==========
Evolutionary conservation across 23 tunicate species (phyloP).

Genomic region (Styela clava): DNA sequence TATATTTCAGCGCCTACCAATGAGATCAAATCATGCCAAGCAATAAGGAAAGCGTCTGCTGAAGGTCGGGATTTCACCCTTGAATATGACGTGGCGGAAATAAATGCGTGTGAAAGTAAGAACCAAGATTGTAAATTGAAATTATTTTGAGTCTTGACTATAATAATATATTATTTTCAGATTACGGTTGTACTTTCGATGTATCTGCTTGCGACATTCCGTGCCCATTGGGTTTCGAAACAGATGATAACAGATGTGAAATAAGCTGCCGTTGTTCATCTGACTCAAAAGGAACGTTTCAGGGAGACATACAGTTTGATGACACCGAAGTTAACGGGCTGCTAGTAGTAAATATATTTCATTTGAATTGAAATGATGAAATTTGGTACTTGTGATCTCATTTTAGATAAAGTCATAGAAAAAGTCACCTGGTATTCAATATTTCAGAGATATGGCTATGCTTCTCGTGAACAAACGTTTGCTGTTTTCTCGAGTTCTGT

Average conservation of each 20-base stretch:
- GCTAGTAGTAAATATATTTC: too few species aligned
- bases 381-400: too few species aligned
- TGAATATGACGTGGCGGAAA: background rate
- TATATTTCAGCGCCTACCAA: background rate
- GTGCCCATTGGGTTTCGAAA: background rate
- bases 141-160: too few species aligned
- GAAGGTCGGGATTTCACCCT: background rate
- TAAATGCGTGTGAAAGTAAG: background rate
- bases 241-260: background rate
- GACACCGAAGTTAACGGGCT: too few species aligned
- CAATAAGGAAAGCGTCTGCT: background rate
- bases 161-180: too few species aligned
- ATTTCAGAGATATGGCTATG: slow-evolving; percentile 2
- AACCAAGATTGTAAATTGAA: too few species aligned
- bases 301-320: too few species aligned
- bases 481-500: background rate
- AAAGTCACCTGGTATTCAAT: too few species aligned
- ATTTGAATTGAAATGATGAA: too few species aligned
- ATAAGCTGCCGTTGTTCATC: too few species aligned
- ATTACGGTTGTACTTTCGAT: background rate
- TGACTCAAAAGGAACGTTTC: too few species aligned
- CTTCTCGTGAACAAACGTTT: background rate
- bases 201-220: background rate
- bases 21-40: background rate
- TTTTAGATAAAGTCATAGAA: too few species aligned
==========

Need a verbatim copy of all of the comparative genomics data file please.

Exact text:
Evolutionary conservation across 23 tunicate species (phyloP).

Genomic region (Styela clava): DNA sequence TATATTTCAGCGCCTACCAATGAGATCAAATCATGCCAAGCAATAAGGAAAGCGTCTGCTGAAGGTCGGGATTTCACCCTTGAATATGACGTGGCGGAAATAAATGCGTGTGAAAGTAAGAACCAAGATTGTAAATTGAAATTATTTTGAGTCTTGACTATAATAATATATTATTTTCAGATTACGGTTGTACTTTCGATGTATCTGCTTGCGACATTCCGTGCCCATTGGGTTTCGAAACAGATGATAACAGATGTGAAATAAGCTGCCGTTGTTCATCTGACTCAAAAGGAACGTTTCAGGGAGACATACAGTTTGATGACACCGAAGTTAACGGGCTGCTAGTAGTAAATATATTTCATTTGAATTGAAATGATGAAATTTGGTACTTGTGATCTCATTTTAGATAAAGTCATAGAAAAAGTCACCTGGTATTCAATATTTCAGAGATATGGCTATGCTTCTCGTGAACAAACGTTTGCTGTTTTCTCGAGTTCTGT

Average conservation of each 20-base stretch:
- GCTAGTAGTAAATATATTTC: too few species aligned
- bases 381-400: too few species aligned
- TGAATATGACGTGGCGGAAA: background rate
- TATATTTCAGCGCCTACCAA: background rate
- GTGCCCATTGGGTTTCGAAA: background rate
- bases 141-160: too few species aligned
- GAAGGTCGGGATTTCACCCT: background rate
- TAAATGCGTGTGAAAGTAAG: background rate
- bases 241-260: background rate
- GACACCGAAGTTAACGGGCT: too few species aligned
- CAATAAGGAAAGCGTCTGCT: background rate
- bases 161-180: too few species aligned
- ATTTCAGAGATATGGCTATG: slow-evolving; percentile 2
- AACCAAGATTGTAAATTGAA: too few species aligned
- bases 301-320: too few species aligned
- bases 481-500: background rate
- AAAGTCACCTGGTATTCAAT: too few species aligned
- ATTTGAATTGAAATGATGAA: too few species aligned
- ATAAGCTGCCGTTGTTCATC: too few species aligned
- ATTACGGTTGTACTTTCGAT: background rate
- TGACTCAAAAGGAACGTTTC: too few species aligned
- CTTCTCGTGAACAAACGTTT: background rate
- bases 201-220: background rate
- bases 21-40: background rate
- TTTTAGATAAAGTCATAGAA: too few species aligned